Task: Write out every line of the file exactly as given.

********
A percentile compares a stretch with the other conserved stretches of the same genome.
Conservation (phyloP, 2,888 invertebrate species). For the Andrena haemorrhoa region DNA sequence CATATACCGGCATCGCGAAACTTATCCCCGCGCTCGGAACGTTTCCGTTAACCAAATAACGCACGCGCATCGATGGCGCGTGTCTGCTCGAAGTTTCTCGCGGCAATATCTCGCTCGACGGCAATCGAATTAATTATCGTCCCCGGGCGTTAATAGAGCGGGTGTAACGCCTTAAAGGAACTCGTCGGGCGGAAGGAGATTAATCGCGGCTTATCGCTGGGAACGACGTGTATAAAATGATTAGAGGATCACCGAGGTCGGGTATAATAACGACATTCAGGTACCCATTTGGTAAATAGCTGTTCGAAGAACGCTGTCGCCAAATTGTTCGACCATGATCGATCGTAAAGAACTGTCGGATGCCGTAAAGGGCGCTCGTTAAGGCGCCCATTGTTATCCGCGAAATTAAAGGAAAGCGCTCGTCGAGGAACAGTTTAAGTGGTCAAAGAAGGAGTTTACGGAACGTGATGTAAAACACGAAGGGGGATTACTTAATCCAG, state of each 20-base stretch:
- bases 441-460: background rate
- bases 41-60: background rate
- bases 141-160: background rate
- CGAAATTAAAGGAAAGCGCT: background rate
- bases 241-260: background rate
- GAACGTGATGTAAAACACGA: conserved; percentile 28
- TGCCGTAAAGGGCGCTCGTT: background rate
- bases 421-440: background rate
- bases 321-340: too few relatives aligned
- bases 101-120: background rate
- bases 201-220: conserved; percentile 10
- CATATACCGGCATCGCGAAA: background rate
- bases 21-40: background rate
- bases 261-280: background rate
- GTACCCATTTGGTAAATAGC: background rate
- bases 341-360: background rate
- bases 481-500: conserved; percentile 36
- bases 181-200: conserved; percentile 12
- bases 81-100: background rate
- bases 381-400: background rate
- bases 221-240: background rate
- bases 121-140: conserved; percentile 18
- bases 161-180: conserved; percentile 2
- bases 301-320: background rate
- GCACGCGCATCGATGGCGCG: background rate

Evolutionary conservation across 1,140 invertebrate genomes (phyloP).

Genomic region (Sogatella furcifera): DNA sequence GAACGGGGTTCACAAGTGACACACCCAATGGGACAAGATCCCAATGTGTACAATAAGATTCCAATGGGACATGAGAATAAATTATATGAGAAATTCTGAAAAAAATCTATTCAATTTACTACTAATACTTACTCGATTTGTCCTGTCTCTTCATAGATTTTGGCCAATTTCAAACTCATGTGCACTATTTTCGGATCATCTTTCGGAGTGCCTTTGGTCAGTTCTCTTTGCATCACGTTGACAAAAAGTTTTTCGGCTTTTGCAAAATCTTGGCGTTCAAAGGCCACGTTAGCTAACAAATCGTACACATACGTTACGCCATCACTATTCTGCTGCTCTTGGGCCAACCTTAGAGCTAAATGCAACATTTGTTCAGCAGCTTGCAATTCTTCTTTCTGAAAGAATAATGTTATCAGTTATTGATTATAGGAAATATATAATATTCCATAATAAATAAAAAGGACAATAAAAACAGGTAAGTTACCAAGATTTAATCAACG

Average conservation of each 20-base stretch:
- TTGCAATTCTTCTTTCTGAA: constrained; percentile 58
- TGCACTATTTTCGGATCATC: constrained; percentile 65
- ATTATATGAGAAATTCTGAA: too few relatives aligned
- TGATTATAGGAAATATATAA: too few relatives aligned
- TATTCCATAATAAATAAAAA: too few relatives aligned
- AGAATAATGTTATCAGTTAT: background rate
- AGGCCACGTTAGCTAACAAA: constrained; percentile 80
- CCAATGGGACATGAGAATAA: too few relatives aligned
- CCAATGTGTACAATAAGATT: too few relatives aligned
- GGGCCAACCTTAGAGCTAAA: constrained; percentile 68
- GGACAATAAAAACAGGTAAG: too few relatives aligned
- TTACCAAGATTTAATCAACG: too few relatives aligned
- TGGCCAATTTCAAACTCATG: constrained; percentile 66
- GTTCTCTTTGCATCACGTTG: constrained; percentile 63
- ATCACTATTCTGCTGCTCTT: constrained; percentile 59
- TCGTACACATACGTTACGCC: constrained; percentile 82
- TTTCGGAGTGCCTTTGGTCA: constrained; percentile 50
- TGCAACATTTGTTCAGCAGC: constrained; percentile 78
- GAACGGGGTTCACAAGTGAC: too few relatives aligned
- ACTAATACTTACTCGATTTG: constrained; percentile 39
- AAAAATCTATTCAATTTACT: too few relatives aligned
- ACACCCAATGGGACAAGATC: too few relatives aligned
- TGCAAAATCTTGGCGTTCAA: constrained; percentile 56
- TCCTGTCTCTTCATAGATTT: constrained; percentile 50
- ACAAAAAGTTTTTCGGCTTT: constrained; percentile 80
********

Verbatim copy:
A percentile compares a stretch with the other conserved stretches of the same genome.
Conservation (phyloP, 2,888 invertebrate species). For the Andrena haemorrhoa region DNA sequence CATATACCGGCATCGCGAAACTTATCCCCGCGCTCGGAACGTTTCCGTTAACCAAATAACGCACGCGCATCGATGGCGCGTGTCTGCTCGAAGTTTCTCGCGGCAATATCTCGCTCGACGGCAATCGAATTAATTATCGTCCCCGGGCGTTAATAGAGCGGGTGTAACGCCTTAAAGGAACTCGTCGGGCGGAAGGAGATTAATCGCGGCTTATCGCTGGGAACGACGTGTATAAAATGATTAGAGGATCACCGAGGTCGGGTATAATAACGACATTCAGGTACCCATTTGGTAAATAGCTGTTCGAAGAACGCTGTCGCCAAATTGTTCGACCATGATCGATCGTAAAGAACTGTCGGATGCCGTAAAGGGCGCTCGTTAAGGCGCCCATTGTTATCCGCGAAATTAAAGGAAAGCGCTCGTCGAGGAACAGTTTAAGTGGTCAAAGAAGGAGTTTACGGAACGTGATGTAAAACACGAAGGGGGATTACTTAATCCAG, state of each 20-base stretch:
- bases 441-460: background rate
- bases 41-60: background rate
- bases 141-160: background rate
- CGAAATTAAAGGAAAGCGCT: background rate
- bases 241-260: background rate
- GAACGTGATGTAAAACACGA: conserved; percentile 28
- TGCCGTAAAGGGCGCTCGTT: background rate
- bases 421-440: background rate
- bases 321-340: too few relatives aligned
- bases 101-120: background rate
- bases 201-220: conserved; percentile 10
- CATATACCGGCATCGCGAAA: background rate
- bases 21-40: background rate
- bases 261-280: background rate
- GTACCCATTTGGTAAATAGC: background rate
- bases 341-360: background rate
- bases 481-500: conserved; percentile 36
- bases 181-200: conserved; percentile 12
- bases 81-100: background rate
- bases 381-400: background rate
- bases 221-240: background rate
- bases 121-140: conserved; percentile 18
- bases 161-180: conserved; percentile 2
- bases 301-320: background rate
- GCACGCGCATCGATGGCGCG: background rate

Evolutionary conservation across 1,140 invertebrate genomes (phyloP).

Genomic region (Sogatella furcifera): DNA sequence GAACGGGGTTCACAAGTGACACACCCAATGGGACAAGATCCCAATGTGTACAATAAGATTCCAATGGGACATGAGAATAAATTATATGAGAAATTCTGAAAAAAATCTATTCAATTTACTACTAATACTTACTCGATTTGTCCTGTCTCTTCATAGATTTTGGCCAATTTCAAACTCATGTGCACTATTTTCGGATCATCTTTCGGAGTGCCTTTGGTCAGTTCTCTTTGCATCACGTTGACAAAAAGTTTTTCGGCTTTTGCAAAATCTTGGCGTTCAAAGGCCACGTTAGCTAACAAATCGTACACATACGTTACGCCATCACTATTCTGCTGCTCTTGGGCCAACCTTAGAGCTAAATGCAACATTTGTTCAGCAGCTTGCAATTCTTCTTTCTGAAAGAATAATGTTATCAGTTATTGATTATAGGAAATATATAATATTCCATAATAAATAAAAAGGACAATAAAAACAGGTAAGTTACCAAGATTTAATCAACG

Average conservation of each 20-base stretch:
- TTGCAATTCTTCTTTCTGAA: constrained; percentile 58
- TGCACTATTTTCGGATCATC: constrained; percentile 65
- ATTATATGAGAAATTCTGAA: too few relatives aligned
- TGATTATAGGAAATATATAA: too few relatives aligned
- TATTCCATAATAAATAAAAA: too few relatives aligned
- AGAATAATGTTATCAGTTAT: background rate
- AGGCCACGTTAGCTAACAAA: constrained; percentile 80
- CCAATGGGACATGAGAATAA: too few relatives aligned
- CCAATGTGTACAATAAGATT: too few relatives aligned
- GGGCCAACCTTAGAGCTAAA: constrained; percentile 68
- GGACAATAAAAACAGGTAAG: too few relatives aligned
- TTACCAAGATTTAATCAACG: too few relatives aligned
- TGGCCAATTTCAAACTCATG: constrained; percentile 66
- GTTCTCTTTGCATCACGTTG: constrained; percentile 63
- ATCACTATTCTGCTGCTCTT: constrained; percentile 59
- TCGTACACATACGTTACGCC: constrained; percentile 82
- TTTCGGAGTGCCTTTGGTCA: constrained; percentile 50
- TGCAACATTTGTTCAGCAGC: constrained; percentile 78
- GAACGGGGTTCACAAGTGAC: too few relatives aligned
- ACTAATACTTACTCGATTTG: constrained; percentile 39
- AAAAATCTATTCAATTTACT: too few relatives aligned
- ACACCCAATGGGACAAGATC: too few relatives aligned
- TGCAAAATCTTGGCGTTCAA: constrained; percentile 56
- TCCTGTCTCTTCATAGATTT: constrained; percentile 50
- ACAAAAAGTTTTTCGGCTTT: constrained; percentile 80